Marci Suela / The Advocate
Canvas, the online learning platform recently approved for all 113 of California’s community colleges, will change higher education in the next 10 years more than any new buildings could.
Do not be mistaken. All it takes is one glimpse at the heart of the Contra Costa College campus to know it is transforming into a modern and beautiful facility again thanks to Measure A taxpayer dollars.
But changing how we learn, how we teach and how we think about education is our job as students and educators. We will reconfigure the mind of our campus and Canvas is the perfect tool to do it.
Canvas is an online learning platform that provides an intuitive communication system, merit system, grading tools, real-time video conferences, downloadable apps, mobile accessibility, 24/7 math and English tutoring services, and the potential to join a course exchange network including all 113 California community colleges.
Any college that joins the California Community College Chancellor’s Office Online Education Initiative (OEI) is provided with the tool to give students and their instructors a shared and interactive learning experience for free.
When the district adopted Canvas it did so at not cost until the 2018-19 college year, and at a discounted rate after.
The state has set these incentives to encourage its 113 community colleges to become used to the unifying online learning platform it selected — Canvas.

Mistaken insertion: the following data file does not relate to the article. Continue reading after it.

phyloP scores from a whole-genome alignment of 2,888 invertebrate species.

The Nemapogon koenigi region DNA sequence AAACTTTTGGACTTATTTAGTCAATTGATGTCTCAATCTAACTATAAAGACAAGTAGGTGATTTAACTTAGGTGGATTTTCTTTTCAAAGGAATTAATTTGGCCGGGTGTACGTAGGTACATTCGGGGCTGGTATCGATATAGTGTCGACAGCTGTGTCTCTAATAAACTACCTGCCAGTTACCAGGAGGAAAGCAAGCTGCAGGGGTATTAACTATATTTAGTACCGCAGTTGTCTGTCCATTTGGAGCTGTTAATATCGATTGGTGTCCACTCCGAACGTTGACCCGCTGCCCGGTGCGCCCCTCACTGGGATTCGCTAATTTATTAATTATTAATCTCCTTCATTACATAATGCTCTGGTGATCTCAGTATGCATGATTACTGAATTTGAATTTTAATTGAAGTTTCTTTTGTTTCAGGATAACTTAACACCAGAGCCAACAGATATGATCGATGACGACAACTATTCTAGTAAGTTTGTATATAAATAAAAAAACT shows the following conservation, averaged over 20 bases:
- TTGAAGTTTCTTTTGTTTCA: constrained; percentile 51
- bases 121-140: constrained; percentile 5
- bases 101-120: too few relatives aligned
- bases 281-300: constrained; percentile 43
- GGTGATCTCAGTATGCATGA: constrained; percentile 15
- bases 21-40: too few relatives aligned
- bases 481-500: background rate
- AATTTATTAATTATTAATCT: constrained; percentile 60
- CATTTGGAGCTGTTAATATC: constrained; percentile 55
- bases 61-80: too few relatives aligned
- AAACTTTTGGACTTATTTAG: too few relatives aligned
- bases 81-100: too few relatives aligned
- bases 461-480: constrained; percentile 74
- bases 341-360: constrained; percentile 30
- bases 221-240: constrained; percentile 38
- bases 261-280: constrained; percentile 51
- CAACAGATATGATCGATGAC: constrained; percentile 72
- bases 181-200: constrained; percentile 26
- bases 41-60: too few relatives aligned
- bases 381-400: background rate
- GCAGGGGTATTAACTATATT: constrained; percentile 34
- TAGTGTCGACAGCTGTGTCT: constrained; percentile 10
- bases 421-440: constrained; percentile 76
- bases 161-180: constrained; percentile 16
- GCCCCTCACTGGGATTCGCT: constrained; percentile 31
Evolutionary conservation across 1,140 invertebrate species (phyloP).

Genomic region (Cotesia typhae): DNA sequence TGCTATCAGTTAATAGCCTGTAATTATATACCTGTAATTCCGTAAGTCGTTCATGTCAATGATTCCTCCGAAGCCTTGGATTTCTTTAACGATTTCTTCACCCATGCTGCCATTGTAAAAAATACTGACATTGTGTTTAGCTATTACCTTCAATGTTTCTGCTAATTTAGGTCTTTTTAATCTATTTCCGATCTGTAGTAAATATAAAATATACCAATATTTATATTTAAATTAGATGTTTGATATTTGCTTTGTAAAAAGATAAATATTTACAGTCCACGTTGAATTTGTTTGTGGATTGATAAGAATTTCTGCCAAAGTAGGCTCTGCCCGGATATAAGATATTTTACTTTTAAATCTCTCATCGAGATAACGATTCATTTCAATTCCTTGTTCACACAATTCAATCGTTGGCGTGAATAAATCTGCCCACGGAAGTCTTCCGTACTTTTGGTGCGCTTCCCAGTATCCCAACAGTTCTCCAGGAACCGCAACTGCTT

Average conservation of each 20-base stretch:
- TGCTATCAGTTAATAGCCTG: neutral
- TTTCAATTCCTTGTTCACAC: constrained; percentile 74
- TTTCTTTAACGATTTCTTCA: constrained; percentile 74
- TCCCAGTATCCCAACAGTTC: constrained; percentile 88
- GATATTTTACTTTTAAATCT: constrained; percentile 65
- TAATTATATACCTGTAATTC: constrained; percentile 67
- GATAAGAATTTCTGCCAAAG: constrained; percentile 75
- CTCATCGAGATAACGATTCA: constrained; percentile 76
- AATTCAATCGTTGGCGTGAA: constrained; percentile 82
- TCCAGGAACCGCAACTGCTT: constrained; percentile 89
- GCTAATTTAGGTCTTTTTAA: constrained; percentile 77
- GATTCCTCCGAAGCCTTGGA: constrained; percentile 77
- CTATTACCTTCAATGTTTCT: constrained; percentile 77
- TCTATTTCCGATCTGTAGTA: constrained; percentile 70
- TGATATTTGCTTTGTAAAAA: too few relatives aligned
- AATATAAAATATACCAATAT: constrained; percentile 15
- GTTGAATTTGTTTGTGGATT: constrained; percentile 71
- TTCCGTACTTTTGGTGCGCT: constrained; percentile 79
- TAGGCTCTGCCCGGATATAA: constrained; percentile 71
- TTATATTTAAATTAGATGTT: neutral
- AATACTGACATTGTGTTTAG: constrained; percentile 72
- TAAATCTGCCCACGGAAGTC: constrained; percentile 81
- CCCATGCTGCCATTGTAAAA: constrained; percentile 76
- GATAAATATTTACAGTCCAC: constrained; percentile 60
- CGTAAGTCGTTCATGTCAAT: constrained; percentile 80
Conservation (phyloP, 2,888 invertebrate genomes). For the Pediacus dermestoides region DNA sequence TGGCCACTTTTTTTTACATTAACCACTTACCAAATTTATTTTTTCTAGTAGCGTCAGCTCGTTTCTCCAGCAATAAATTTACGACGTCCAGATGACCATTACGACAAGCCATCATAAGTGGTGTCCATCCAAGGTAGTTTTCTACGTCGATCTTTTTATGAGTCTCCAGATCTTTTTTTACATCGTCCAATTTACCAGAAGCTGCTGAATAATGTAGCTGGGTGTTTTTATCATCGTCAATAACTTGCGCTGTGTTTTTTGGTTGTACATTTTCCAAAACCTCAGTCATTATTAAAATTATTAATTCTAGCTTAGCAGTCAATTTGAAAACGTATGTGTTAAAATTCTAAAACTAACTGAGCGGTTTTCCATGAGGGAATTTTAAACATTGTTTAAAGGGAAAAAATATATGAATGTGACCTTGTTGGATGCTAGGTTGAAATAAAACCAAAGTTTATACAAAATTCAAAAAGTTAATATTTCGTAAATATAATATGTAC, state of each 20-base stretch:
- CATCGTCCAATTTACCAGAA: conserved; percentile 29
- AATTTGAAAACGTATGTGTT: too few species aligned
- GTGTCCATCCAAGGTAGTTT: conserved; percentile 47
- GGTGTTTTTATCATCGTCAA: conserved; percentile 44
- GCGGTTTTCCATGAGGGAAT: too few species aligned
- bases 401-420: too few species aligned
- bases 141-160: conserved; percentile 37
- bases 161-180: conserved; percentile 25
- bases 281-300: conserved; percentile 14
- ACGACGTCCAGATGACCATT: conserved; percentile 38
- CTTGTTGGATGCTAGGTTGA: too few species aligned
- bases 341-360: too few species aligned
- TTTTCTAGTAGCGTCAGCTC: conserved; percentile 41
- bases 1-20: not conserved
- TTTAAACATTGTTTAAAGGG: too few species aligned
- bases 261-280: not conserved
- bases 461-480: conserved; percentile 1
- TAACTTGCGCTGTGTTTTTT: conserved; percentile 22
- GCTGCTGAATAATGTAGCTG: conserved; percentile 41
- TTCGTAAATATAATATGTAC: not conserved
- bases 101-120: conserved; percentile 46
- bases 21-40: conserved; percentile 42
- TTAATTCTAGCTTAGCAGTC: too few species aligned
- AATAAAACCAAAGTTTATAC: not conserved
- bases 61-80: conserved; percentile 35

Professors can use either Canvas or Desire 2 Learn for their courses now, but they will be required to use Canvas at the start of the 2017 fall semester.
CCC President Mojdeh Mehdizadeh said the $40,000 that the district would pay annually for such an online learning platform will be used to pay for more online course offerings, and to train professors to use Canvas as the contract with Desire 2 Learn, which is being phased out, will not be renewed starting in June 2017.
This cornerstone to future students’ success districtwide was set when the Contra Costa Community College District Governing Board decided to join OEI and implement Canvas on Jan. 23.
“A major endeavor over the last couple of years has been to have an online version of all general education courses,” Mehdizadeh said, “so students who find it difficult to get to our campus will have an opportunity to still enroll in online courses.”
Professors and students need to work together to make the most of the additional funding the district has for online education and thus improve the shared learning experience.
While it will take time, the sooner CCC professors get used to the functions that Canvas provides them, the sooner we can begin to help a large demographic of people who struggle to find the time for school and work.
English professor Robin Brooke Eubanks, the first person to teach an English class fully online at CCC using Canvas, said the idea of enrolling into college courses can be intimidating for people who have to work full time, have children or struggle academically.
Eubanks said, “But as online education develops and we get more (online) course offerings, students who would usually feel turned away by the traditional classroom will realize they can get an education too.”
Canvas is the harbinger of fundamental change in terms of how we understand education. We can embrace it, or get left behind.